How to prevent duplicate content with effective use of the robots.txt and robots tag.
Learn how to control the Search Engine Spiders and prevent them from dismissing parts of your site as duplicate or irrelevant content.
Your primary weapon of choice against duplicate content can be found within “The Robot Exclusion Protocol” which has now been adopted by all the major search engines. There are two ways to control how the search engine spiders index your site.
1. The Robot Exclusion File or “robots.txt” and
2. The Robots TagThe Robots Exclusion File (Robots.txt)
This is a simple text file that can be created in Notepad. Once created you must upload the file into the root directory of your website e.g. www.yourwebsite.com/robots.txt. Before a search engine spider indexes your website they look for this file which tells them exactly how to index your site’s content. The use of the robots.txt file is most suited to static html sites or for excluding certain files in dynamic sites. If the majority of your site is dynamically created then consider using the Robots Tag.
Creating your robots.txt file
Example 1 ScenarioIf you wanted to make the .txt file applicable to all search engine spiders and make the entire site available for indexing. The robots.txt file would look like this:
The use of the asterisk with the “User-agent” means this robots.txt file applies to all search engine spiders. By leaving the “Disallow” blank all parts of the site are suitable for indexing.
Example 2 ScenarioIf you wanted to make the .txt file applicable to all search engine spiders and to stop the spiders from indexing the faq, cgi-bin the images directories and a specific page called faqs.html contained within the root directory, the robots.txt file would look like this:
Disallow: /cgi-bin/Disallow: /images/
The use of the asterisk with the “User-agent” means this robots.txt file applies to all search engine spiders. Preventing access to the directories is achieved by naming them, and the specific page is referenced directly. The named files & directories will now not be indexed by any search engine spiders.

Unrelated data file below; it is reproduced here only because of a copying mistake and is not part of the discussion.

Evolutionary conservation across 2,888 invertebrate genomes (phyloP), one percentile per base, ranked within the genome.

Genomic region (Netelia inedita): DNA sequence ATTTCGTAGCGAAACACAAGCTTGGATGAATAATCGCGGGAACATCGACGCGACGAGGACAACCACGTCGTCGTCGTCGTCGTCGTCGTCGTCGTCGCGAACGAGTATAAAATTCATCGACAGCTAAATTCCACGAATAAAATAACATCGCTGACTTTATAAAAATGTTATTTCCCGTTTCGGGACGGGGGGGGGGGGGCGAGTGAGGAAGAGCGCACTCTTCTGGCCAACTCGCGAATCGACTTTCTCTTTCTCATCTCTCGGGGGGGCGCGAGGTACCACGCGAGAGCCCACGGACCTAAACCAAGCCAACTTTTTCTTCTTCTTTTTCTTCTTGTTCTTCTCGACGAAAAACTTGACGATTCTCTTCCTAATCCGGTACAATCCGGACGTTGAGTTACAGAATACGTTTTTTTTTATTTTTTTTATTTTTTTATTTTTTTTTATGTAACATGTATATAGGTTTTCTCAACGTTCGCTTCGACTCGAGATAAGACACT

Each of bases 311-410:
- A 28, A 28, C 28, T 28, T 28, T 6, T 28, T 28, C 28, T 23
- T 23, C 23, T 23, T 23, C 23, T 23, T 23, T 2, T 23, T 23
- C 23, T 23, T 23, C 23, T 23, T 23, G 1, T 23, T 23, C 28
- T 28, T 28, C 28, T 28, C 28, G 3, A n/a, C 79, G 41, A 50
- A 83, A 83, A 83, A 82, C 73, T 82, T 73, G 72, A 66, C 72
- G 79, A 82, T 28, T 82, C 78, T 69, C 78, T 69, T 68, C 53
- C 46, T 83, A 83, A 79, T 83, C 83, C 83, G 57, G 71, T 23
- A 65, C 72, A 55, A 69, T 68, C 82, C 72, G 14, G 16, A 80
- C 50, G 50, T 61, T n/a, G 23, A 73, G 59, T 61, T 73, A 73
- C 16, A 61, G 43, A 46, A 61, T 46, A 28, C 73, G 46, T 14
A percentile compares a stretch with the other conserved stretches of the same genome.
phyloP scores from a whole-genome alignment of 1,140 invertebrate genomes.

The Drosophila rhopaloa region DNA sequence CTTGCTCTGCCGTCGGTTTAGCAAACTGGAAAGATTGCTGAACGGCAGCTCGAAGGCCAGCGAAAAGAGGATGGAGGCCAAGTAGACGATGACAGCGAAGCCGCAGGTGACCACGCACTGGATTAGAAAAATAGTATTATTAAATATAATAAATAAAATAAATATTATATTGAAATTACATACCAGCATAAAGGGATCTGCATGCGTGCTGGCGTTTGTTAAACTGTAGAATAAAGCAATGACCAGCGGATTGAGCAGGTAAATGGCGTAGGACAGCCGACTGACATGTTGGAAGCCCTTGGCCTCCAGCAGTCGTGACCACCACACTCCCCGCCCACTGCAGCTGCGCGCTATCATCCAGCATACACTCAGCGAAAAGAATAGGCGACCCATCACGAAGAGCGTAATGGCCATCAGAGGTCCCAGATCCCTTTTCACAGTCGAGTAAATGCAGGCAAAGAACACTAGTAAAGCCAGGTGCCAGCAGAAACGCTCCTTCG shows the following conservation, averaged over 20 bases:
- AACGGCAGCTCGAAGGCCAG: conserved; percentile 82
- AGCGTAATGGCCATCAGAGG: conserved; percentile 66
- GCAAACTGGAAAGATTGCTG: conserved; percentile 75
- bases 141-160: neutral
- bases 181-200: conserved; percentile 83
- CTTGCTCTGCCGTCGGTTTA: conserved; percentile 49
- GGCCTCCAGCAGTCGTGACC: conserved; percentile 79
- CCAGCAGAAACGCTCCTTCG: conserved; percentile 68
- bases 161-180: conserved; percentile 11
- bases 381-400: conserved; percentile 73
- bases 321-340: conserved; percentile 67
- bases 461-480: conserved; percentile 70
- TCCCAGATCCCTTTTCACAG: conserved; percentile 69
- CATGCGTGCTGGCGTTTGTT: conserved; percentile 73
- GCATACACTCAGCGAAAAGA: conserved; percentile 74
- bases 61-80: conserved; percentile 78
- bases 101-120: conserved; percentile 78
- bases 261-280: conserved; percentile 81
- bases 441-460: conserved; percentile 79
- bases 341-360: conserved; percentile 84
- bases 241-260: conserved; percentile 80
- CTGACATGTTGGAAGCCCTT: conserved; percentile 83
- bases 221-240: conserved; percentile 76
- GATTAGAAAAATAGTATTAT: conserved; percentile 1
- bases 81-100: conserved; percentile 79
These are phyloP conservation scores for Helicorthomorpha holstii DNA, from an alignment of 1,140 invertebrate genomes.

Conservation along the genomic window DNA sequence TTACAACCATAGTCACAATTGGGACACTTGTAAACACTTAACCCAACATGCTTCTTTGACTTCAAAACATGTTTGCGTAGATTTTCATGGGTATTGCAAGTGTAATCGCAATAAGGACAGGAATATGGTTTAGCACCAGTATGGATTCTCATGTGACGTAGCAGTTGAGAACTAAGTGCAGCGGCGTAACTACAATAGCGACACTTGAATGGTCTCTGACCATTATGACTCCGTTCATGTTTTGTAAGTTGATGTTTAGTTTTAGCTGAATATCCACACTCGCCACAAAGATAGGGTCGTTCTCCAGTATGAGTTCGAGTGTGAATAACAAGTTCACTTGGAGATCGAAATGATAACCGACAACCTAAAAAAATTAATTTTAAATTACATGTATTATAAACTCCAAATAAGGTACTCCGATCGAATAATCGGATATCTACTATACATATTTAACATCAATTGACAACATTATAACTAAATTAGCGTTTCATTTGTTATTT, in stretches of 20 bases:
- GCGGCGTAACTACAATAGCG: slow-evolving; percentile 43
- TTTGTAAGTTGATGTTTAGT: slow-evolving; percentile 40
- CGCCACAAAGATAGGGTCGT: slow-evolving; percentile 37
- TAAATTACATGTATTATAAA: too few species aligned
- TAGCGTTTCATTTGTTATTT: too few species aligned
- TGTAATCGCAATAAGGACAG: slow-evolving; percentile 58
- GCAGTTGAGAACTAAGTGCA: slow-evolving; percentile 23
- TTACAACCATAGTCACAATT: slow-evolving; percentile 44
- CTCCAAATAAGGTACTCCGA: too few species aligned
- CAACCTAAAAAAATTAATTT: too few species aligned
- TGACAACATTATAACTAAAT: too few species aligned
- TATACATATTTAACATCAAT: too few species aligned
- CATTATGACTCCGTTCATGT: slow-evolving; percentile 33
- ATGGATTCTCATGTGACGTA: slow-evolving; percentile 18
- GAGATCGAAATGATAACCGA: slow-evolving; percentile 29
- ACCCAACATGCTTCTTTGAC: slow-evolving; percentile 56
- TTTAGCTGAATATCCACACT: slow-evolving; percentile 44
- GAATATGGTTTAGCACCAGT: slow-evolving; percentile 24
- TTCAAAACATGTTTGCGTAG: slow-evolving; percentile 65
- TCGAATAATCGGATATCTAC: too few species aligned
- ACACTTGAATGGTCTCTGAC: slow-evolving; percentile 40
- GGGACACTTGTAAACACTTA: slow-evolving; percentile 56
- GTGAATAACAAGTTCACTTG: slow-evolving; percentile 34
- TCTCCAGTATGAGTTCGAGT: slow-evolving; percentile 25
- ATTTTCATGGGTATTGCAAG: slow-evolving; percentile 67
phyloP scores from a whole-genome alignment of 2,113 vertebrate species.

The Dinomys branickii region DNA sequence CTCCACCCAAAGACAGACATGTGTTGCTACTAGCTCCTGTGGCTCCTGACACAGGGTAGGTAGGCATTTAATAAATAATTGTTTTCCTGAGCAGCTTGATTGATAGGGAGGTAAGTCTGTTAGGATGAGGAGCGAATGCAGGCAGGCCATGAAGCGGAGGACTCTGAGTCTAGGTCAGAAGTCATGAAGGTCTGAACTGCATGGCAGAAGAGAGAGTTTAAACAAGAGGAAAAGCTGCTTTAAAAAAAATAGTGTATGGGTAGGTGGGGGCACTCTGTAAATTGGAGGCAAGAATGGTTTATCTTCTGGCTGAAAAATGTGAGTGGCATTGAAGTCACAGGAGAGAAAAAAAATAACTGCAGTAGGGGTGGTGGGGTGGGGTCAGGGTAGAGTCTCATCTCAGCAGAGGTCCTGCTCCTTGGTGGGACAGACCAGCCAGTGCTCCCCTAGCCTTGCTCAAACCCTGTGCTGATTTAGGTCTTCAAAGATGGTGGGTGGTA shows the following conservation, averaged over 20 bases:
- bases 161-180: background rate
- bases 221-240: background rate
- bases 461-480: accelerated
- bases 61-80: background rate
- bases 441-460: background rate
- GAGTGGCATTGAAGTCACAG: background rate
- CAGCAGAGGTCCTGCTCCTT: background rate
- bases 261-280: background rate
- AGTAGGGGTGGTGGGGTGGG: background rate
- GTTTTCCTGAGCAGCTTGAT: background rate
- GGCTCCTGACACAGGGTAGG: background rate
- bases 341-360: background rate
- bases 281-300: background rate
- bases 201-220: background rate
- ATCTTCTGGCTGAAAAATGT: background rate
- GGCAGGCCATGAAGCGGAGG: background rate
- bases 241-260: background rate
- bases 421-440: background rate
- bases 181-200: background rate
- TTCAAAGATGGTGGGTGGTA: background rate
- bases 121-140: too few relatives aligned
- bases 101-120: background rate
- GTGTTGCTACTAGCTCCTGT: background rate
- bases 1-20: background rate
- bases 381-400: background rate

Example 3 ScenarioIf you wanted to make the .txt file applicable to the Google spider, googlebot and stop it from indexing the faq, cgi-bin, images directories and a specific html page called faqs.html contained within the root directory, the robots.txt file would look like this:
By naming the particular search spider in the “User-agent” you prevent it from indexing the content you specify. Preventing access to the directories is achieved by simply naming them, and the specific page is referenced directly. The named files & directories will not be indexed by Google.
That’s all there is to it!As mentioned earlier the robots.txt file can be difficult to implement in the case of dynamic sites and in this case it’s probably necessary to use a combination of the robots.txt and the robots tag.
The Robots TagThis alternative way of telling the search engines what to do with site content appears in the section of a web page. A simple example would be as follows; In this example we are telling all search engines not to index the page or to follow any of the links contained within the page. In this second example I don’t want Google to cache the page, because the site contains time sensitive information. This can be achieved simply by adding the “noarchive” directive. ,>What could be simpler!Although there are other ways of preventing duplicate content from appearing in the Search Engines this is the simplest to implement and all websites should operate either a robots.txt file and or a Robot tag combination.
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